Please use this identifier to cite or link to this item: http://ahro.austin.org.au/austinjspui/handle/1/13423
Title: Equivalent deficits in bone mass of the vertebral body and posterior processes in women with vertebral fractures: implications regarding the pathogenesis of spinal osteoporosis.
Authors: Seeman, Ego;Formica, C;Mosekilde, L
Affiliation: Department of Endocrinology, University of Melbourne, Austin Hospital, Australia.
Issue Date: 1-Dec-1995
Citation: Journal of Bone and Mineral Research : the Official Journal of the American Society For Bone and Mineral Research; 10(12): 2005-10
Abstract: Reduced bone mass of the spine in women with vertebral fractures is attributed to excessive trabecular bone loss from the vertebral body. However, the measurement obtained by posteroanterior (PA) scanning includes the posterior processes and the vertebral body, each comprising about 50% of the total vertebral mass. Thus, the deficit in bone mass by PA scanning may be due to deficits in one or both of these structures. We asked two questions: (1) In healthy women, is the age-related diminution in bone mass of the vertebral body greater than the diminution at the posterior processes? (2) In women with vertebral fractures, is the deficit in bone mass at the vertebral body, the fracture site in spinal osteoporosis, greater than at the posterior processes? Bone mass of the posterior processes and vertebral body of the third lumbar vertebra was measured by lateral scanning using dual-energy X-ray absorptiometry (DXA). Compared with 27 premenopausal women, deficits in 27 postmenopausal women at the posterior processes and vertebral body, respectively, were 35.9 +/- 3.7 and 25.2 +/- 4.1% (p < 0.05); t score, -1.5 +/- 0.2 and -1.1 +/- SD (p = 0.09). Compared with the postmenopausal (age-matched) women, deficits in 21 women with vertebral fractures at the posterior processes and vertebral body, respectively, were 22.6 +/- 4.9 and 24.5 +/- 8.3% (p = NS); Z score, -0.8 +/- 0.2 and -0.8 +/- 0.3 (p = NS). In vivo the bone mass of the vertebral body as a percentage of the whole vertebra was 45.7 +/- 0.1 in premenopausal women, 48.9 +/ 1.9 in postmenopausal women, 51.5 +/- 1.1 in women with low bone mass but no fractures, 52.7 +/- 2.4 in women with vertebral fractures, and 51.9 +/- 2.5% in vitro, based on autopsy specimens from 19 postmenopausal women aged 65 - 95 years. The lower spinal bone density measured using PA scanning in women with spine fractures may not be due to excessive or disproportionate trabecular bone loss from the vertebral body because comparable deficits are found at the posterior processes. Whether these deficits are due to reduced peak bone mass, trabecular bone loss, cortical bone loss, or varying combinations of these mechanisms remains to be established.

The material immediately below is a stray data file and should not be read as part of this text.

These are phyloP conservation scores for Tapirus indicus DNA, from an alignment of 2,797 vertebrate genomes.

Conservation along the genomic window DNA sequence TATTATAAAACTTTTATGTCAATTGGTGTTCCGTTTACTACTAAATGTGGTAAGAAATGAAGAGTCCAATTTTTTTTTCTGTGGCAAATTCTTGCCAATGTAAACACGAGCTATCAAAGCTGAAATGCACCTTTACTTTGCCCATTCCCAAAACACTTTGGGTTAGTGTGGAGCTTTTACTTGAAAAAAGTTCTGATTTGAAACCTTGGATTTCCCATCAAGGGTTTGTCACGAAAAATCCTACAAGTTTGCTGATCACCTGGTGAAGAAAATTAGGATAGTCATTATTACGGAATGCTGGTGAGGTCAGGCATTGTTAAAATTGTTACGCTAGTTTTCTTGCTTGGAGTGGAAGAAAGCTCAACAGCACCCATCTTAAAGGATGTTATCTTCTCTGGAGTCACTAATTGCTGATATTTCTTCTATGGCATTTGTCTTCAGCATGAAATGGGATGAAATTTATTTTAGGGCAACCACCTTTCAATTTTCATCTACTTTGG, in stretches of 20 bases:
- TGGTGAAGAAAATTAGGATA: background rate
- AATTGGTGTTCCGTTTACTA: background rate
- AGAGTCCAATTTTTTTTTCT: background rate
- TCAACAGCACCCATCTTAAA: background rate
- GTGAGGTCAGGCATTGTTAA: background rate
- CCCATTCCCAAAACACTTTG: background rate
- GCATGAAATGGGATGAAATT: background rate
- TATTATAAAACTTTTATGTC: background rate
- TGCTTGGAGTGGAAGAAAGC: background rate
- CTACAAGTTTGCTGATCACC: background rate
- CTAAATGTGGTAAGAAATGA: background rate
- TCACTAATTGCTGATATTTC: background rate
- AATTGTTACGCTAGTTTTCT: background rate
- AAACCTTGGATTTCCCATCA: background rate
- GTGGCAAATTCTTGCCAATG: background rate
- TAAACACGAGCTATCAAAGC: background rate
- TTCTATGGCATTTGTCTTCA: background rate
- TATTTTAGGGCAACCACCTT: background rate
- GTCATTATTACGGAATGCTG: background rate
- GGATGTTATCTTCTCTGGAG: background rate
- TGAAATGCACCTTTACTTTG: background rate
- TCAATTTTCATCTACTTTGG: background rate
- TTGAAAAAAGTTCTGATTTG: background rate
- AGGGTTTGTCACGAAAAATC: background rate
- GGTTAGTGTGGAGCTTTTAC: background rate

Internal ID Number: 8619382
URI: http://ahro.austin.org.au/austinjspui/handle/1/13423
DOI: 10.1002/jbmr.5650101221
URL: http://www.ncbi.nlm.nih.gov/pubmed/8619382
Type: Journal Article
Subjects: Absorptiometry, Photon
Adult
Aged
Aged, 80 and over
Aging.pathology.physiology
Body Weight.physiology
Bone Density.physiology
Female
Humans
In Vitro Techniques
Lumbar Vertebrae.pathology.physiology
Middle Aged
Osteoporosis, Postmenopausal.etiology.physiopathology
Questionnaires
Spinal Fractures.etiology.physiopathology
Appears in Collections:Journal articles

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